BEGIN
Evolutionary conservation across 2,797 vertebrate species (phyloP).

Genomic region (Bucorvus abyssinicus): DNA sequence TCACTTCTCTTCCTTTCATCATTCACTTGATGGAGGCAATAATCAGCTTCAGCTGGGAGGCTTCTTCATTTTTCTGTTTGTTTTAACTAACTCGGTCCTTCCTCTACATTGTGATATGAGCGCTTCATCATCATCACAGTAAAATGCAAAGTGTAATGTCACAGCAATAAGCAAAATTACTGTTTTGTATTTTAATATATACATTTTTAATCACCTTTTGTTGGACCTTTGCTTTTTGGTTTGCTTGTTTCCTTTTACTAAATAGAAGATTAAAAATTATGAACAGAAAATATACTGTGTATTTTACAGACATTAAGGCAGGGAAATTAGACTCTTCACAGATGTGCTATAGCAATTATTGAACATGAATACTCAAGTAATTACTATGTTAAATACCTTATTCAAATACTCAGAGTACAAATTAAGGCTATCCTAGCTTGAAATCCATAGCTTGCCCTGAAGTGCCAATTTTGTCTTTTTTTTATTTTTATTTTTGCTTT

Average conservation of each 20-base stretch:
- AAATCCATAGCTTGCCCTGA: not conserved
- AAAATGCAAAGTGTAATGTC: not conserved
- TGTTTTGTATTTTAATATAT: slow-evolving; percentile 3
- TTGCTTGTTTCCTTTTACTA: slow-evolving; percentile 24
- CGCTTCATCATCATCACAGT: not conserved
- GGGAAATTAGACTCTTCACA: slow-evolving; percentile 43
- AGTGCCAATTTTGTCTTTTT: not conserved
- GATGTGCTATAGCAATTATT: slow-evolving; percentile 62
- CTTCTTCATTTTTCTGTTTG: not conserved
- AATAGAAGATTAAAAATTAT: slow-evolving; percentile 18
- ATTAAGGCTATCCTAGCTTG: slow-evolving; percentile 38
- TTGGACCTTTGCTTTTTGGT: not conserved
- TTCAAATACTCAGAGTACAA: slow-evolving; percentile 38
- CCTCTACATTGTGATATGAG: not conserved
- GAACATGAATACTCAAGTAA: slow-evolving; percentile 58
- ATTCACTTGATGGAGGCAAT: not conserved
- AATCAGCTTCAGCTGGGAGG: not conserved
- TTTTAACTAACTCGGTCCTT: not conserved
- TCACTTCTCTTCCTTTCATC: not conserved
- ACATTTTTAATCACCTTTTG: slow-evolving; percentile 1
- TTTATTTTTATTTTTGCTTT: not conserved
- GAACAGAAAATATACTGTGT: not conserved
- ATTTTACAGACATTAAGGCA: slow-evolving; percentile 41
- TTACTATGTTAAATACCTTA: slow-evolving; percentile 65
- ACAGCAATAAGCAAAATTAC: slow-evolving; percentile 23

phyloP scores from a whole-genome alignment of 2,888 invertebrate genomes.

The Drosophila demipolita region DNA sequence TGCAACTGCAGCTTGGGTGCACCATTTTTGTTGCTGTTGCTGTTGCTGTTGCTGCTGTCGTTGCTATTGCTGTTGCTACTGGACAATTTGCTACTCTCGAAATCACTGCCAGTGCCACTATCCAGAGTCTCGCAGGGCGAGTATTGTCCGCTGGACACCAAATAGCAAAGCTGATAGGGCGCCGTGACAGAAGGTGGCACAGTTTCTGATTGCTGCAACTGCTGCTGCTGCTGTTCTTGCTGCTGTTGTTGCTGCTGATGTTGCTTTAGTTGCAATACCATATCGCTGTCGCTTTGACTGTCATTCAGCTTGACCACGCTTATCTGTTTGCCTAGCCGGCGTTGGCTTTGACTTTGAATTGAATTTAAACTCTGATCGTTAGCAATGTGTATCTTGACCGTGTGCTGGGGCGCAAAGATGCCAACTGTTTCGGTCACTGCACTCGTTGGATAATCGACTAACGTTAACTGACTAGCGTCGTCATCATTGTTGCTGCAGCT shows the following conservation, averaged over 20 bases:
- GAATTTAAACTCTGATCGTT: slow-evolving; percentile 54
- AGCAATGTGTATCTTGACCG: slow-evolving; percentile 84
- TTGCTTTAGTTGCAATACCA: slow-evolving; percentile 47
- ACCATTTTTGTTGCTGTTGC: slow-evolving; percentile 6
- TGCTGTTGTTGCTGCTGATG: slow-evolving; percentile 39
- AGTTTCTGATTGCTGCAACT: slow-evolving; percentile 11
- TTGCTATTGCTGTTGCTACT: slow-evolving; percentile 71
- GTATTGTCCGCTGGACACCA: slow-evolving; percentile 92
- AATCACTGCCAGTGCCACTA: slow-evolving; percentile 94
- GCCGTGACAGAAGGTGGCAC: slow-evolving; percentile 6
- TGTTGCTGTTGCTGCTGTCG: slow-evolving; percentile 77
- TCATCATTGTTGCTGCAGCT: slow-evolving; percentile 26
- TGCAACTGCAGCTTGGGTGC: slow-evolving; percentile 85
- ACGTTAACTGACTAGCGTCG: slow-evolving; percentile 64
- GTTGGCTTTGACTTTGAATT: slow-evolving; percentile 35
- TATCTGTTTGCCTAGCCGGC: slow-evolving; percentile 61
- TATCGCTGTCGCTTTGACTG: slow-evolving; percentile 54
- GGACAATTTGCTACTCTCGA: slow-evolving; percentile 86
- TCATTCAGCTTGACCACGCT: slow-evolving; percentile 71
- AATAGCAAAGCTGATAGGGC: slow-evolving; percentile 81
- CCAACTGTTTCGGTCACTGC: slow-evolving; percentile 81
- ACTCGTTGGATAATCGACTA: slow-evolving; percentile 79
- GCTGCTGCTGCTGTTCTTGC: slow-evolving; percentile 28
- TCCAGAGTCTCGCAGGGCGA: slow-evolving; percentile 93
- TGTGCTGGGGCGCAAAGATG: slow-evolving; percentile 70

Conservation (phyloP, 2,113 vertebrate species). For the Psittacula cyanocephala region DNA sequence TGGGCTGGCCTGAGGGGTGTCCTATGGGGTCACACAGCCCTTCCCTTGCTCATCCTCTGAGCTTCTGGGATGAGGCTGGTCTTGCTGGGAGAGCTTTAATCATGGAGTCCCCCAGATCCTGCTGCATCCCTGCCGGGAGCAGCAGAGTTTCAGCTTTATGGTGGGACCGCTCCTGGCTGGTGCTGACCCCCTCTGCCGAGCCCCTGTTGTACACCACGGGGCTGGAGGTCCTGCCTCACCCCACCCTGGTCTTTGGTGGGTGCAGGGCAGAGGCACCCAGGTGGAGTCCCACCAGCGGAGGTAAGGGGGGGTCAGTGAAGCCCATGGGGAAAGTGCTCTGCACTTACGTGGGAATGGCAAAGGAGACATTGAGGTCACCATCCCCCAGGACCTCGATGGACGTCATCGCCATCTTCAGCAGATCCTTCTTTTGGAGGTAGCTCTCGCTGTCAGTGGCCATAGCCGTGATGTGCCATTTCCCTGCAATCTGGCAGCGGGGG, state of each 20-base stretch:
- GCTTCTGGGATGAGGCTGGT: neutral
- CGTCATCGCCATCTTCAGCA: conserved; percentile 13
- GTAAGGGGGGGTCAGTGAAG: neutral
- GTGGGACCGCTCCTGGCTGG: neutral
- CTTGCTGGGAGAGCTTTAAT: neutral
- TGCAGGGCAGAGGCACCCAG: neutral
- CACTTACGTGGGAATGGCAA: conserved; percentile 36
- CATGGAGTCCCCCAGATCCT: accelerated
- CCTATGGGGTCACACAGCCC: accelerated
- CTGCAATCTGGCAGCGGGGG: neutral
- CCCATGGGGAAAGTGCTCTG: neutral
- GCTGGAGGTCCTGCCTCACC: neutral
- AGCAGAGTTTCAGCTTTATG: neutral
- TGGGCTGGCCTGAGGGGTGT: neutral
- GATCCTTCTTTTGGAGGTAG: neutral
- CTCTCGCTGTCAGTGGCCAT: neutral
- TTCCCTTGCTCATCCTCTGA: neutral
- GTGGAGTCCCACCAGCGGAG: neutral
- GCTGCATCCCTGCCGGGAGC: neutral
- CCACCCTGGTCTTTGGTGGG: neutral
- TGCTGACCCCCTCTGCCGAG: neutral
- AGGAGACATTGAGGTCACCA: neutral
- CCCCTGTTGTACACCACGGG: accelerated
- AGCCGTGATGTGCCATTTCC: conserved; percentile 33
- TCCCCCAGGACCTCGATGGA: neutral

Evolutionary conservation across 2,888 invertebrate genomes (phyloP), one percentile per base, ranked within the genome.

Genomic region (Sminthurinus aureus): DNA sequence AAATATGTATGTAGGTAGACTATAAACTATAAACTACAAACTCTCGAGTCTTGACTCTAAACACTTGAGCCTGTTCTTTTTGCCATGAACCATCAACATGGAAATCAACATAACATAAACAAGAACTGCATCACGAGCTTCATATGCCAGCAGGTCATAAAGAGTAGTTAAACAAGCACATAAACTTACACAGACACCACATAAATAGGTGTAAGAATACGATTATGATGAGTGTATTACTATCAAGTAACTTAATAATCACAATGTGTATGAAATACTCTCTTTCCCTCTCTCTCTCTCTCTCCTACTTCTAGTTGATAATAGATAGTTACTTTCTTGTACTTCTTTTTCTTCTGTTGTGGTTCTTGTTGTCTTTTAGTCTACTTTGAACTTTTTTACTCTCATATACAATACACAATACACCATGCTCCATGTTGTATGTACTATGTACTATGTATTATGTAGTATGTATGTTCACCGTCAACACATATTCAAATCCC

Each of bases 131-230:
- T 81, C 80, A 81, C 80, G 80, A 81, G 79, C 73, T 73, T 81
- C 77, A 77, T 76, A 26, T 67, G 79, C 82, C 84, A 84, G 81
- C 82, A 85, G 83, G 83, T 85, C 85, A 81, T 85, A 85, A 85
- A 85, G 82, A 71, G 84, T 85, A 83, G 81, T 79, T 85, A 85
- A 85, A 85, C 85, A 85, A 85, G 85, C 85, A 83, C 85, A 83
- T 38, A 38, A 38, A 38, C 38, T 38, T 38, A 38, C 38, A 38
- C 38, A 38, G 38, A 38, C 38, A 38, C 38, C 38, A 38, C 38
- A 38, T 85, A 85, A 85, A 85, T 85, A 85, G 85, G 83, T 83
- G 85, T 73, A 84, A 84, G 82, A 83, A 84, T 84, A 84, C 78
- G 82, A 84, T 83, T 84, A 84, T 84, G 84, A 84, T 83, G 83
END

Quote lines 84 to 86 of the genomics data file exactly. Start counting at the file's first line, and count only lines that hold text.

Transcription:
Each of bases 131-230:
- T 81, C 80, A 81, C 80, G 80, A 81, G 79, C 73, T 73, T 81
- C 77, A 77, T 76, A 26, T 67, G 79, C 82, C 84, A 84, G 81